I did the usual apology and ‘I’ll find out what’s going on’ bit. Went back downstairs to the front desk. As I walked by Bob, I noticed a large wet spot on the front of his pants. This was at the end of our 3–11 shift. I wasn’t sure about how to approach Bob about the complaint, so I told him it was almost 11, go ahead and take off, planning on discussing it with the hotel GM the next day.
I talked to the GM and he said we would have to let Bob go that day. When Bob came in near 3, I pulled him into the office and closed the door. I told him about the guest’s complaint and asked what happened. He told me he had a little incontinence problem, but that usually it dried quicker.
I told him that was unacceptable in our environment and I had no choice but to let him go. He began tearing up and telling me how hard it was for an old man to get a job. I felt awful! I felt so bad for this poor old guy, who was nothing but a nice guy, but we couldn’t have that incident happen again.”
Petty Assistant Manager
“When I did retail, I had an excellent employee. She was smart and efficient but had dropped out of school at 15. I made an agreement with her that if she got her GED and enrolled at the local community college I would make her a manager trainee -a year-long program so they knew what to do. Shortly after getting her GED, she was working a closing shift with my Assistant Manager; I did not know this at the time but my A.M. saw her as a threat to her moving forward and was looking to stop that.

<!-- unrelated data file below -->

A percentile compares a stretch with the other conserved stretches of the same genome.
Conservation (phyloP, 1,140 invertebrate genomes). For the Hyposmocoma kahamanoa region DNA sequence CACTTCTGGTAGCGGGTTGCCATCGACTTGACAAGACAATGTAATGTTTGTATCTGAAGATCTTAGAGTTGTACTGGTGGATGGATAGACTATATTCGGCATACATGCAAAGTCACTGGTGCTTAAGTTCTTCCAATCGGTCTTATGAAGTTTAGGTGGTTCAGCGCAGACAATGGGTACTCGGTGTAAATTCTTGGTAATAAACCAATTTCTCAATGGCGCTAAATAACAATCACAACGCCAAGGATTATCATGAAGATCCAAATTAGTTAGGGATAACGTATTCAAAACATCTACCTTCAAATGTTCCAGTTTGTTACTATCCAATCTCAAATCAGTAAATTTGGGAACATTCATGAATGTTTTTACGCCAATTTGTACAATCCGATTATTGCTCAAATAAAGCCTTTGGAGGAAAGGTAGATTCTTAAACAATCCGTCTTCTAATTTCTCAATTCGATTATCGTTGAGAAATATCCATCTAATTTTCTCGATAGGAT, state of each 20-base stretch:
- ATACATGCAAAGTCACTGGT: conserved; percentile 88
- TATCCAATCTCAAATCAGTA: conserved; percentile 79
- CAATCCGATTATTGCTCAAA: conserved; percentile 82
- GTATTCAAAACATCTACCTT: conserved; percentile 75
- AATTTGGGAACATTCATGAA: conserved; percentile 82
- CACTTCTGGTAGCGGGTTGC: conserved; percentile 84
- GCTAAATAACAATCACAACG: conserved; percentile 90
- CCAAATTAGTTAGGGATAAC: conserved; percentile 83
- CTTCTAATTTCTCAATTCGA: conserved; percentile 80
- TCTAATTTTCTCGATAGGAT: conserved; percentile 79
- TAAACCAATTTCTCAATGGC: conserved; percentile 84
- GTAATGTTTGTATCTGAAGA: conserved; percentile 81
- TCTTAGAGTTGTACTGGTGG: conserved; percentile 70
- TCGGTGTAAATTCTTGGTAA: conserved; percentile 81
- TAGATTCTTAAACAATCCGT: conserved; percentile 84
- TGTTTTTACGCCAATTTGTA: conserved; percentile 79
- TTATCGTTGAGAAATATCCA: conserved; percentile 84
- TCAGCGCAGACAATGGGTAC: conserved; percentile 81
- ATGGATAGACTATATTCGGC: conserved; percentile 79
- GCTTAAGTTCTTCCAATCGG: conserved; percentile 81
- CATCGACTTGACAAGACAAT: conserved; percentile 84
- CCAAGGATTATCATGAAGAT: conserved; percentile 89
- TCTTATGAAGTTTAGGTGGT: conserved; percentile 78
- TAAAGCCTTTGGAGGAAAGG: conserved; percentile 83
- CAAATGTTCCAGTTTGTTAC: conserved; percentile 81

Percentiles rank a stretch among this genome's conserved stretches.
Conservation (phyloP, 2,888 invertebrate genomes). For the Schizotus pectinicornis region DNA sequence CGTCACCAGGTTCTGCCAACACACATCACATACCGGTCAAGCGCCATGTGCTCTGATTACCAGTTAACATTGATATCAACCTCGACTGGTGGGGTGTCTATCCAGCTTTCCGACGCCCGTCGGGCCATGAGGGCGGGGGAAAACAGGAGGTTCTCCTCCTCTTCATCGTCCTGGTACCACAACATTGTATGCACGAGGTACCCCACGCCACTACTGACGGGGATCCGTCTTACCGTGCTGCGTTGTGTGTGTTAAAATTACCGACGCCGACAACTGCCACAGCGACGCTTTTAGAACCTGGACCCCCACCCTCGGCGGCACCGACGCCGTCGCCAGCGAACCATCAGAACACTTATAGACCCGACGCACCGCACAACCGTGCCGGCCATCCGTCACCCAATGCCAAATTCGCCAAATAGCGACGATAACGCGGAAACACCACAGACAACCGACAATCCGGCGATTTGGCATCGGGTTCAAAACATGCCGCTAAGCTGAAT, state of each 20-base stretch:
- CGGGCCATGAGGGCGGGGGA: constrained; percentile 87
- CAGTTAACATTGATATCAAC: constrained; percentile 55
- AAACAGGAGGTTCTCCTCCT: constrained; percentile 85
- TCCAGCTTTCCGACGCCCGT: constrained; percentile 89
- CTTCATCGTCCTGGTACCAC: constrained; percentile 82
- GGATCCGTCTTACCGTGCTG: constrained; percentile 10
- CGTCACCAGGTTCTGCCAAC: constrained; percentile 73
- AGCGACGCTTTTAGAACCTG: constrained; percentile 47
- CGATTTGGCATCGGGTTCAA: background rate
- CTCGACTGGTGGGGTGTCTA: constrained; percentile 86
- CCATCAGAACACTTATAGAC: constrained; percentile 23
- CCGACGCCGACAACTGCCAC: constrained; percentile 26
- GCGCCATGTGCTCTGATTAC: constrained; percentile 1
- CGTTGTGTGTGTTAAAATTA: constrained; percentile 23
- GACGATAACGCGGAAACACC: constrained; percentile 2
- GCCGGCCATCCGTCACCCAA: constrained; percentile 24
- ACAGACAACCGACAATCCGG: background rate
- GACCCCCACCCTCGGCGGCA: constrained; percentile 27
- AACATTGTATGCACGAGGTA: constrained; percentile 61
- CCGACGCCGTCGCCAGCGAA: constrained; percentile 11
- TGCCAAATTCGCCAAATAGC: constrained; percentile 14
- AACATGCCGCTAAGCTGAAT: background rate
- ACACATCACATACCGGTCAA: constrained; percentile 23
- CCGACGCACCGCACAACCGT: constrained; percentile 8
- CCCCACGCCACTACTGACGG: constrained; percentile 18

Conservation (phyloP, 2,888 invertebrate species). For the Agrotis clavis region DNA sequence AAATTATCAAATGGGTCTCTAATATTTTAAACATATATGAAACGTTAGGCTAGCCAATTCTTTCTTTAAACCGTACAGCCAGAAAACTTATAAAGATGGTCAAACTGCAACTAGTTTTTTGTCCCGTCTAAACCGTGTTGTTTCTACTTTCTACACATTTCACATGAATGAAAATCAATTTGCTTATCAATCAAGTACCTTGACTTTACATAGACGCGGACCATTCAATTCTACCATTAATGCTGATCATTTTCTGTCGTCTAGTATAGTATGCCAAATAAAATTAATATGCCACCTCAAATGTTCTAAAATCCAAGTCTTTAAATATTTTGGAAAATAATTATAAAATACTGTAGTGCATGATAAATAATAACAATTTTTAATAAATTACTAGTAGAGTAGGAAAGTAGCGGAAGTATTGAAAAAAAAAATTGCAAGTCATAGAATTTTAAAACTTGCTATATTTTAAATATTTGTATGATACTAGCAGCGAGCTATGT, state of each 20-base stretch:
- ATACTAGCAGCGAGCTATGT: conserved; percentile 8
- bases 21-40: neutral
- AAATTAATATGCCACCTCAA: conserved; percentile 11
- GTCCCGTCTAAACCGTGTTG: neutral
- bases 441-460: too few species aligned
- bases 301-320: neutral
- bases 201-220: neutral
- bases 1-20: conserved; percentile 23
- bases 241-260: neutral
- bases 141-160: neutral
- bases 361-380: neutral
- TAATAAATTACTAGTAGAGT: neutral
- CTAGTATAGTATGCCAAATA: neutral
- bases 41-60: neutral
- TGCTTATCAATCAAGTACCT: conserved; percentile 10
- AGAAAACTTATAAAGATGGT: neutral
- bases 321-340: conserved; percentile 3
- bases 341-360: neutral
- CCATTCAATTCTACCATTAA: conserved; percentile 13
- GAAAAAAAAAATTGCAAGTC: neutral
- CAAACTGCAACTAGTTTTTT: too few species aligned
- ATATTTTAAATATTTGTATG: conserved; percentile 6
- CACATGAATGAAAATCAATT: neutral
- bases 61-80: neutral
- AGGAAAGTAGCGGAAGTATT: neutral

What happened was her shoe’s heel broke off so she told the A.M. that she was going to grab a pair off the shelf and would pay for them when the store closed. This was allowed per company policy. Well, she forgot to pay and the A.M. did not remind her.
The next morning, the A.M. called our regional loss prevention guy and reported her for ‘stealing’ the shoes. That afternoon our L.P. guy showed up and told me we had to talk. We had a good relationship since I was good at reducing theft, both internal and external.
He told me the allegation and that she would be fired. The company was very strict due to internal theft issues. But he also mentioned another issue where my assistant knowingly let unpaid merchandise leave the store with an employee.
The employee came in for her shift and as soon as she saw me she told me she forgot to pay and needed to pay for the shoes. As soon as she said that, the L.P. guy walked out of the stock room and her comment was, ‘that hag!’